Reply to "5.56 mm Duty Loads"

The Black Hills produced Mk262 uses the 77 gr Sierra Match King (SMK) OTM and is built as premium quality ammunition intended for precise long-range semi-auto rifle shots from the Mk12 rifle. It is great for its intended purpose. Mk262 has demonstrated improved accuracy, greater effective range, and more consistent performance at all distances compared to M855 when fired from current M16, Mk12, M4, HK416, and Mk18 rifles and carbines. However, despite this substantially improved performance, Mk262 is NOT necessarily the best choice for LE or most military combat use from carbines, as Mk262 still manifests the problems of poor intermediate barrier penetration and somewhat variable terminal performance inherent with the SMK design, as well as increased cost.

As articulated by combat AAR’s the last few years and demonstrated in recent military wound ballistic testing, improved combat ammunition that is specifically designed for rifle and carbine use, not machine guns, is urgently needed. New loads should offer:

-- JAG approval
-- Full reliability in diverse environmental extremes
-- A thermally stable propellant
-- Consistent lot-to-lot and shot-to-shot performance, even when fired from short barrel weapons
-- Crimped and sealed primer
-- Sealed case mouth
-- Cannelure for functional reliability in adverse conditions
-- Decreased muzzle flash
-- Acceptable accuracy at 300-500m
-- Good soft tissue terminal performance (early consistent bullet upset within 1 or 2 inches of initial tissue penetration
-- 12 to 18 inches of penetration coupled with maximized tissue damage during the first 10 to 12 inches of travel in tissue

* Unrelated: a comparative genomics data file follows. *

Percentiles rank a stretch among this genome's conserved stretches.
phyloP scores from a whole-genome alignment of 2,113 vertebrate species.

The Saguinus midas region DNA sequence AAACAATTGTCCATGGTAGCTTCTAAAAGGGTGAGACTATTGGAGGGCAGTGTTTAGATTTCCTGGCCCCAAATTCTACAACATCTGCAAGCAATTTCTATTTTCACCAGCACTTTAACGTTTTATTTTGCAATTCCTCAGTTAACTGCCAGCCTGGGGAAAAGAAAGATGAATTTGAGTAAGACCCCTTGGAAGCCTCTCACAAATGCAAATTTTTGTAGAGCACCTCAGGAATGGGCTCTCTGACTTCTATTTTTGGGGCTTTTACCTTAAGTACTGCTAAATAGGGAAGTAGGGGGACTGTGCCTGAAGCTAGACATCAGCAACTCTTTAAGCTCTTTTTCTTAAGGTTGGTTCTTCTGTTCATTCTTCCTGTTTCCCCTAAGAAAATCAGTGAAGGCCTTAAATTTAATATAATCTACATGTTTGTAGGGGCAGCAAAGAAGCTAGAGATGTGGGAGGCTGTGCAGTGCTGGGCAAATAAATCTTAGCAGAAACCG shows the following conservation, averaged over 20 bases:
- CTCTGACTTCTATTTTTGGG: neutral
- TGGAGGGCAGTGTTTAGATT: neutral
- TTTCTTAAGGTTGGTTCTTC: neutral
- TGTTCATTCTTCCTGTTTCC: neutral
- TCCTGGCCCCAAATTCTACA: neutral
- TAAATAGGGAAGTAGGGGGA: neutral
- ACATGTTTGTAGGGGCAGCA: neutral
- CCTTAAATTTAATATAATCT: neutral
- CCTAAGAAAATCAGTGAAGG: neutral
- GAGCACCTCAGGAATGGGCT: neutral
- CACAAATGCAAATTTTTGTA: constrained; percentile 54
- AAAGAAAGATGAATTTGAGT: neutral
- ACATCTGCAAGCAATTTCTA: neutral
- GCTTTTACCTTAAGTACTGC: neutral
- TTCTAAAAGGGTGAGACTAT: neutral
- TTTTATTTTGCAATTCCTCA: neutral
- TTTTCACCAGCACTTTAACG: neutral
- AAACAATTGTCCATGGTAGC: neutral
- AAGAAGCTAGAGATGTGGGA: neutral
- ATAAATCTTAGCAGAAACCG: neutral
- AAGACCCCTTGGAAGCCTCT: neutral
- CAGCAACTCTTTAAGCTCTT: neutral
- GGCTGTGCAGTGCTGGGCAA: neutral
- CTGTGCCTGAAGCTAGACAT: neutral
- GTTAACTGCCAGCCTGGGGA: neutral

-- Designed to minimize AOA and fleet yaw issues
-- Blind to Barriers

OTM, although a step forward, does not fully provide what is needed in a military setting. Until recently this goal seemed impossible, however “Barrier Blind” ammunition requirements from multiple organizations, including the FBI, USMC, NSWC Crane/USSOCOM, & JSOC have yielded several options from industry that appear to effectively address this issue. For example, see the 01 June 2006 Marine Corps RFI (http://www.cbd-net.com/index.php/search/show/1087257) for “Barrier Blind” ammunition. NSWC Crane (http://www.dtic.mil/ndia/2009i...aysessioniii8524.pdf) has now publicly acknowledged the existence of the SOST cartridges, the 5.56 mm 62 gr Mk318 Mod0 OTM; this is a non-bonded version of the ATK TOTM projectile made for the Marine Corps Barrier Blind RFI, as noted on page 12 of my NDIA briefing from 2008 (http://www.dtic.mil/ndia/2008Intl/Roberts.pdf). The SOST rounds are optimized for relatively short barrel weapons, use heat stable, flash suppressed powder, and offer good terminal performance, with early upset and reasonably good intermediate barrier performance for a non-bonded projectile. The SOST/TOTM is an outstanding, simple, adaptive design--projectiles can be manufactured with a traditional lead core or in a lead-free version, bonded or non-bonded. The 70 gr Optimal "brown tip" in use by some SOF organizations is another excellent option.

At this time, given the current ammo choices available via the standard green/white side military supply system, for a general purpose carbine, I'd load my mags with Mk318 Mod0 if available. For long range shooting the Mk262 Mod1 is optimal. A couple of mags of M995 AP for barriers wouldn't be a bad idea either.

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